Henry George Ferguson
Ralph Grey, Lord Grey of Naunton (1910 - 1999):
Ralph Francis Alwick Grey was born in Wellington, New Zealand in 1910, son of an accountant and a teacher. He was educated at Scots College, Wellington, and Auckland University College. He graduated in Law in 1932, and became a barrister and solicitor, and Personal Assistant to a judge. In 1936, he took the British colonial administrators training course at Pembroke College, Cambridge, and was posted to the Eastern Provinces of Nigeria. In 1949, he transferred to Lagos, as assistant Financial Secretary, a post normally awarded after at least 20 years' service, becoming Federal Development Secretary in 1952. In 1954 he moved again, becoming Secretary to the Governor-General of the Council of Ministers, and latterly he served as Governor of British Guiana, from 1959 to 1964, a turbulent time marked by ethnic conflict, riots and general strikes, requiring the declaration of a State of Emergency and the deployment of troops, and of the Bahamas from 1964 to 1967, when he became Governor of the Turks and Caicos Islands.
In 1968, he was appointed the fifth Governor of Northern Ireland, a post he would hold until it was abolished in 1973, though effectively his authority had been curtailed on the nomination of William Whitelaw, then Leader of the House of Commons, as Secretary of State for Northern Ireland in 1972. In strict constitutional theory, the heads of NI Government Departments, designated Ministers, collectively constituted the executive committee ("Cabinet") of the Northern Ireland Privy Council and aided and advised the Governor in the exercise of his executive powers. In practice, however, the Cabinet was the supreme organ of executive government.
The Governor's duties included summoning, proroguing and dissolving Parliament, reading the Queen's Speech at the beginning of the Parliamentary session, and the giving or withholding of consent to legislation on the advice of the Monarch. The Governor also had the power to resolve a conflict by convening a joint meeting of the House of Commons and the Senate of Northern Ireland.
Before the first meeting of the Northern Ireland Parliament in 1921, the Lord Lieutenant of Ireland used his powers to establish a departmental structure consisting of the Prime Minister's Department and six other named departments.
The Ministries Act (NI) 1944 empowered the Governor to transfer functions between departments and to alter the names of departments. In all, four departments were renamed or created; the fourth being the Ministry of Community Relations in 1969, under Grey's Governorship.
He took office at the outset of the Troubles, and, as representative of a constitutional monarch was seldom active directly in government, although he was involved in some notable events. As Governor, he accepted the resignations of two Prime ministers, Terence O'Neill in 1969 and James Chichester-Clarke in 1971. Perhaps most significantly, Grey, declared a State of Emergency in 1970. The suggested State of Emergency had been opposed by opposition MPs and Senators in the Northern Ireland Parliament, who accordingly petitioned the Governor to reserve the Public Order (amendment) Bill (NI). Grey consulted the Home Office in London, who informed him that the Home Secretary had received no specific instructions to convey from the Monarch and no direction that the Governor should reserve the Bill. It accordingly became law on 7 December 1970.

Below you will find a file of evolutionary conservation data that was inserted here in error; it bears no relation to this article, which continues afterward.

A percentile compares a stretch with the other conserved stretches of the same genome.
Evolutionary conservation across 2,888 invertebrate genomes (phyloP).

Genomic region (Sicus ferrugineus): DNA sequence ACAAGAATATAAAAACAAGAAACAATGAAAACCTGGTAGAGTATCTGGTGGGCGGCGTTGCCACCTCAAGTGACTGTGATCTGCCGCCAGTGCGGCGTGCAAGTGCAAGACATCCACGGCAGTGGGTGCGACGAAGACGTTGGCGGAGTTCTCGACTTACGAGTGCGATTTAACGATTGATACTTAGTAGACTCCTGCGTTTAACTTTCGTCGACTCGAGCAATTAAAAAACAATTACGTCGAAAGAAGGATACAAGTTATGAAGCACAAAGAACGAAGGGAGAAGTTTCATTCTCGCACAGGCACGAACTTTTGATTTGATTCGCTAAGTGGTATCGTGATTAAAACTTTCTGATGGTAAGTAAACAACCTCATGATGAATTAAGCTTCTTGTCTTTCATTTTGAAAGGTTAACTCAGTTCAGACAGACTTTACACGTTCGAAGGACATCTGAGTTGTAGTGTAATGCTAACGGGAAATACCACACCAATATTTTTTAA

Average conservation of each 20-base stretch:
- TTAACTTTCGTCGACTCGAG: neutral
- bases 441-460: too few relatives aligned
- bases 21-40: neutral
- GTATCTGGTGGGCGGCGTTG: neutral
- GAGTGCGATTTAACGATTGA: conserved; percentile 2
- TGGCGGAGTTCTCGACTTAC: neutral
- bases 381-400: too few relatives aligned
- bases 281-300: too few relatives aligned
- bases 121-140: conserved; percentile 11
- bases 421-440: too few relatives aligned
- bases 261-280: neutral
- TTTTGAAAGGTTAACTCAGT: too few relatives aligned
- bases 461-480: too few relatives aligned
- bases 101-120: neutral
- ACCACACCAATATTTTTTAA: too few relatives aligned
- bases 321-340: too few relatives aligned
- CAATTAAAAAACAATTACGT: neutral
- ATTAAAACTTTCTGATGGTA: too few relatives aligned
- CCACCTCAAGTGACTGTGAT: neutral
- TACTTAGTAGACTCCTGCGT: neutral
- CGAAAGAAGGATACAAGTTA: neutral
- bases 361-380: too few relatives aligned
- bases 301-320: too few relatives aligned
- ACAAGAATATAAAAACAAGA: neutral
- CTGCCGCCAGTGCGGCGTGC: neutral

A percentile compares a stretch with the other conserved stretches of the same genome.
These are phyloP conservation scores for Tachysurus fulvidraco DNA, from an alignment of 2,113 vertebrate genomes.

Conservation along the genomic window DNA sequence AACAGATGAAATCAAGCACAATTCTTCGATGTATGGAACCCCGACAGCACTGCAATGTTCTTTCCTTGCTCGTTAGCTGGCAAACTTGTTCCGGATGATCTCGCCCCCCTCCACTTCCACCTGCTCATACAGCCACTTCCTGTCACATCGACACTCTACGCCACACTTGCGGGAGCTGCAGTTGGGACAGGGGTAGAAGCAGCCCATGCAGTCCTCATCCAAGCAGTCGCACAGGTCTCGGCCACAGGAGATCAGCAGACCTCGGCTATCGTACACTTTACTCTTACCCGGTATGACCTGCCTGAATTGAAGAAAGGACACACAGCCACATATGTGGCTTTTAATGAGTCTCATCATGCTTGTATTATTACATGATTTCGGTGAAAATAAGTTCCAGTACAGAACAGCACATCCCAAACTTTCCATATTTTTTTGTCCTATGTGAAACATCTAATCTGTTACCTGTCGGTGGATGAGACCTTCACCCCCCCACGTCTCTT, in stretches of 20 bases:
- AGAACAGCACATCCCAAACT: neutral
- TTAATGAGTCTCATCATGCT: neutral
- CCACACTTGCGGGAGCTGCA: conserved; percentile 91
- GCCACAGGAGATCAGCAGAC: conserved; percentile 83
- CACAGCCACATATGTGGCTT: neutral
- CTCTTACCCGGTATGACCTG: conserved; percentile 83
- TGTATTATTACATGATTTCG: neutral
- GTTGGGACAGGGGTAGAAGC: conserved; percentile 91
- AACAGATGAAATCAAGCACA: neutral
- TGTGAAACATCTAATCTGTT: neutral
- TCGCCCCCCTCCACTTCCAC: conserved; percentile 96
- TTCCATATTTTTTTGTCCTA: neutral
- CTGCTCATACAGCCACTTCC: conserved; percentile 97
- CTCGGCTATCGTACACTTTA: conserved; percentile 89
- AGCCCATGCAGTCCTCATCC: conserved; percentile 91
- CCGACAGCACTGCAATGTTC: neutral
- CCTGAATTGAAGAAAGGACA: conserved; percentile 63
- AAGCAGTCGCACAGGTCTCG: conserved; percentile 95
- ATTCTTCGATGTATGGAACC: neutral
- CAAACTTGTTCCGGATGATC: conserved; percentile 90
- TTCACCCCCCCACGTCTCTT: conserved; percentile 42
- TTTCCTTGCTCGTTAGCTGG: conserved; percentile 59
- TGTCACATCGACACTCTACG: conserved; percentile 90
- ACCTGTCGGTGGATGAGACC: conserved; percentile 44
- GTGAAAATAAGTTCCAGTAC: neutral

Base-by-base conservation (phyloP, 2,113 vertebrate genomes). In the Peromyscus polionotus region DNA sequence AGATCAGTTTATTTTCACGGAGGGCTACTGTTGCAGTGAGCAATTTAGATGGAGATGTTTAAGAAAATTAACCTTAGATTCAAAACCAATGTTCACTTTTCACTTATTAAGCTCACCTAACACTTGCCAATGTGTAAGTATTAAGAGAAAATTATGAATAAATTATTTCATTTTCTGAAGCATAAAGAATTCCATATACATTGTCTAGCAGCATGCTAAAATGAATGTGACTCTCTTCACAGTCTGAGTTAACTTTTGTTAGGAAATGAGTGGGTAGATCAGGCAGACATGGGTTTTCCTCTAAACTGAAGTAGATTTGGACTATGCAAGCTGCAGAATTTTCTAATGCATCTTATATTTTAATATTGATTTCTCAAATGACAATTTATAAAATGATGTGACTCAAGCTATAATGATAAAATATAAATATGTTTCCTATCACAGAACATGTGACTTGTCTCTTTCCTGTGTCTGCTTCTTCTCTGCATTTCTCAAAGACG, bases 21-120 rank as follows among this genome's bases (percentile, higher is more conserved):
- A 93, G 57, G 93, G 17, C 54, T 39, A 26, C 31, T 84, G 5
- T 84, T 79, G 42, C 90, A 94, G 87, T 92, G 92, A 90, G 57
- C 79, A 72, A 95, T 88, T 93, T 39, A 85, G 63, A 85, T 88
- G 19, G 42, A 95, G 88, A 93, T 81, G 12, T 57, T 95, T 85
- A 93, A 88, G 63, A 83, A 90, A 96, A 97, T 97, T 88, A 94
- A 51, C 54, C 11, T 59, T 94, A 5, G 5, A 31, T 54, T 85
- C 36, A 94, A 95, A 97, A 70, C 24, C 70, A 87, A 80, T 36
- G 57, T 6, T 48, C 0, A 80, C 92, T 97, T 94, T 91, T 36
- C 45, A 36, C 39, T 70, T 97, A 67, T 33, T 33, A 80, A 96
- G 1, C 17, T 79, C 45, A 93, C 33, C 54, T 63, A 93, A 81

One less striking contribution he made to the workings of his Office was to suggest, shortly after his appointment, that as the monarch's representative, he should see a copy of all conclusions of the Northern Ireland Cabinet, as was the practice in London. The Prime Minister, Terence O'Neill acceded to this, so that thereafter copies of the Cabinet's conclusions were placed on record at Government House (his official residence) as well as at Stormont Castle (the seat of the Government).
Following his tenure as Governor, Grey took up the post of Deputy Chairman of the Commonwealth Development Corporation, serving as it Chairman from 1979-1980. However he retained links to Northern Ireland, as President of the Institute of Secretaries in Northern Ireland and was an honorary life member of the Northern Ireland Chamber of Commerce. He also served as Chairman of the Central Council of the Royal Overseas League (1976-81), and was Lord Prior of the Most Venerable Order of the Hospital of St John of Jerusalem (1988-91). From 1984 to 1993, he was Chancellor of the University of Ulster.
His many honours included the OBE in 1951, CMG 1955, KCVO 1976, KCMG 1959, GCMG 1964, and elevation to the peerage as Baron Grey of Naunton in 1968; a rare honour as in the diplomatic service this honour was usually conferred only on retirement. Additionally, he was a Freeman of the City of Belfast (1972), and of the Borough of Lisburn (1975). He was awarded honorary degrees by Queen's University, Belfast in 1971, the National University of Ireland in 1985, by the New University of Ulster in 1980 and the University of Ulster in 1985. He was made honorary bencher of the Inn of Court, Northern Ireland, in 1970, and of Gray's Inn, London in 1991.
|Born:||15 April 1910|
|Died:||17 October 1999|
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